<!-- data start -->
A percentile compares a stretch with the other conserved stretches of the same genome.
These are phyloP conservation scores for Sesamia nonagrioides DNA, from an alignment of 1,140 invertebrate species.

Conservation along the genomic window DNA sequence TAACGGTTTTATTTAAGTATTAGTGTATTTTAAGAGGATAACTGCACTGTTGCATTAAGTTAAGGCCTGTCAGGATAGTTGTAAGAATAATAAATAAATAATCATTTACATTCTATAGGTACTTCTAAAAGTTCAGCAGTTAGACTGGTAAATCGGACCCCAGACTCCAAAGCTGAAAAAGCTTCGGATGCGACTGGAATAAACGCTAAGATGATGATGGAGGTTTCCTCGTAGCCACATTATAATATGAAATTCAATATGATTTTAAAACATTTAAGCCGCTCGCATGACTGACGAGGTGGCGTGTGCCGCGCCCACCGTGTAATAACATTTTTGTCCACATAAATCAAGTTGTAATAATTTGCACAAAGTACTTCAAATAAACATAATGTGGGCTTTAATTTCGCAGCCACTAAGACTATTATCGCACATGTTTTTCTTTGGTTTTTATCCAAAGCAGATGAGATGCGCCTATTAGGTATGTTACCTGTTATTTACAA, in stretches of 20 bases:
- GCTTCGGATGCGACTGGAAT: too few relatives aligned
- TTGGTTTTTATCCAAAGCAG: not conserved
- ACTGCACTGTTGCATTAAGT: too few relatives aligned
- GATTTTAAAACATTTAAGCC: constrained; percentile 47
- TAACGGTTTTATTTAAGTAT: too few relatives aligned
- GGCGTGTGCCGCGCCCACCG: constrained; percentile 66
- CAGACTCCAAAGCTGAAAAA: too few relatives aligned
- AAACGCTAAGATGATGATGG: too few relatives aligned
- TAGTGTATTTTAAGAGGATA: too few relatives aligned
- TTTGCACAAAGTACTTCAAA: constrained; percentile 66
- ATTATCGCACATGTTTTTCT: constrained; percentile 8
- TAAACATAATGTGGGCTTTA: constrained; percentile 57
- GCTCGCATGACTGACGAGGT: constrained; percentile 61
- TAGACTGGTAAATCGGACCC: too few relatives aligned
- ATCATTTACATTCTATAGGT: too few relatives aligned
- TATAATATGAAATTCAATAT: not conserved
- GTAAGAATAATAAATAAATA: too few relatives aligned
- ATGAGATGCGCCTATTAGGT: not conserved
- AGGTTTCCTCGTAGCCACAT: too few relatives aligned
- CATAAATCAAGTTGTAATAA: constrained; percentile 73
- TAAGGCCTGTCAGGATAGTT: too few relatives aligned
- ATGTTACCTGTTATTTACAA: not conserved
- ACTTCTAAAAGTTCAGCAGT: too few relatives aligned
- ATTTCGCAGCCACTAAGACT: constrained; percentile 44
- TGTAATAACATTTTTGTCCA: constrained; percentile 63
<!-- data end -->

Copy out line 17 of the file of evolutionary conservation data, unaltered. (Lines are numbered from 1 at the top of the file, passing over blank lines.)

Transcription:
- TAGACTGGTAAATCGGACCC: too few relatives aligned